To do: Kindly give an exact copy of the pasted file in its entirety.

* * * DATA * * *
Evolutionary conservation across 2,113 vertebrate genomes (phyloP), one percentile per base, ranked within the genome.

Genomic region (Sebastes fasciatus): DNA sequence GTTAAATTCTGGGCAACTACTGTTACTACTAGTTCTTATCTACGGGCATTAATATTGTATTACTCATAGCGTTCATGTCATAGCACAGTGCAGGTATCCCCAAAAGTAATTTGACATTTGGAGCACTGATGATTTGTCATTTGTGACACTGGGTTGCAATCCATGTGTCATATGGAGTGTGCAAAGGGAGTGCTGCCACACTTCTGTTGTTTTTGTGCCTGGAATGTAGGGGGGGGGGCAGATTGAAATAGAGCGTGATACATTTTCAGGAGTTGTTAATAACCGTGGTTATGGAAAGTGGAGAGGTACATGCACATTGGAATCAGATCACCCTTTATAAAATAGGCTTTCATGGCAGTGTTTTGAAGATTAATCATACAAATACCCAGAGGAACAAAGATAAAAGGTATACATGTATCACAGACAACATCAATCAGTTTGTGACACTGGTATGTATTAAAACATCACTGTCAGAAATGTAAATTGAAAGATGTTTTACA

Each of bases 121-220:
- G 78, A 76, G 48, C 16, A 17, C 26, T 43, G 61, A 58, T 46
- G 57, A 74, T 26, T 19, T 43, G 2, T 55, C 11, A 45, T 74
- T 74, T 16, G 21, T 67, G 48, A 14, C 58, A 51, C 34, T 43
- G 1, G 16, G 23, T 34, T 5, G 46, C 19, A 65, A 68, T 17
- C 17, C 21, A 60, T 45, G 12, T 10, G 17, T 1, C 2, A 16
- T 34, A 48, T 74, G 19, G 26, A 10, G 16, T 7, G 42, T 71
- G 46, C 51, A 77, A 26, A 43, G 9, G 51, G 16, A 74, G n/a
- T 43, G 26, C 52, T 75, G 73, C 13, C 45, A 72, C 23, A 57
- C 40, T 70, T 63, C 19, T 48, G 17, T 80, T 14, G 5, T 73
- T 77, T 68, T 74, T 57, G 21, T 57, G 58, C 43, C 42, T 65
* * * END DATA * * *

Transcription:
Evolutionary conservation across 2,113 vertebrate genomes (phyloP), one percentile per base, ranked within the genome.

Genomic region (Sebastes fasciatus): DNA sequence GTTAAATTCTGGGCAACTACTGTTACTACTAGTTCTTATCTACGGGCATTAATATTGTATTACTCATAGCGTTCATGTCATAGCACAGTGCAGGTATCCCCAAAAGTAATTTGACATTTGGAGCACTGATGATTTGTCATTTGTGACACTGGGTTGCAATCCATGTGTCATATGGAGTGTGCAAAGGGAGTGCTGCCACACTTCTGTTGTTTTTGTGCCTGGAATGTAGGGGGGGGGGCAGATTGAAATAGAGCGTGATACATTTTCAGGAGTTGTTAATAACCGTGGTTATGGAAAGTGGAGAGGTACATGCACATTGGAATCAGATCACCCTTTATAAAATAGGCTTTCATGGCAGTGTTTTGAAGATTAATCATACAAATACCCAGAGGAACAAAGATAAAAGGTATACATGTATCACAGACAACATCAATCAGTTTGTGACACTGGTATGTATTAAAACATCACTGTCAGAAATGTAAATTGAAAGATGTTTTACA

Each of bases 121-220:
- G 78, A 76, G 48, C 16, A 17, C 26, T 43, G 61, A 58, T 46
- G 57, A 74, T 26, T 19, T 43, G 2, T 55, C 11, A 45, T 74
- T 74, T 16, G 21, T 67, G 48, A 14, C 58, A 51, C 34, T 43
- G 1, G 16, G 23, T 34, T 5, G 46, C 19, A 65, A 68, T 17
- C 17, C 21, A 60, T 45, G 12, T 10, G 17, T 1, C 2, A 16
- T 34, A 48, T 74, G 19, G 26, A 10, G 16, T 7, G 42, T 71
- G 46, C 51, A 77, A 26, A 43, G 9, G 51, G 16, A 74, G n/a
- T 43, G 26, C 52, T 75, G 73, C 13, C 45, A 72, C 23, A 57
- C 40, T 70, T 63, C 19, T 48, G 17, T 80, T 14, G 5, T 73
- T 77, T 68, T 74, T 57, G 21, T 57, G 58, C 43, C 42, T 65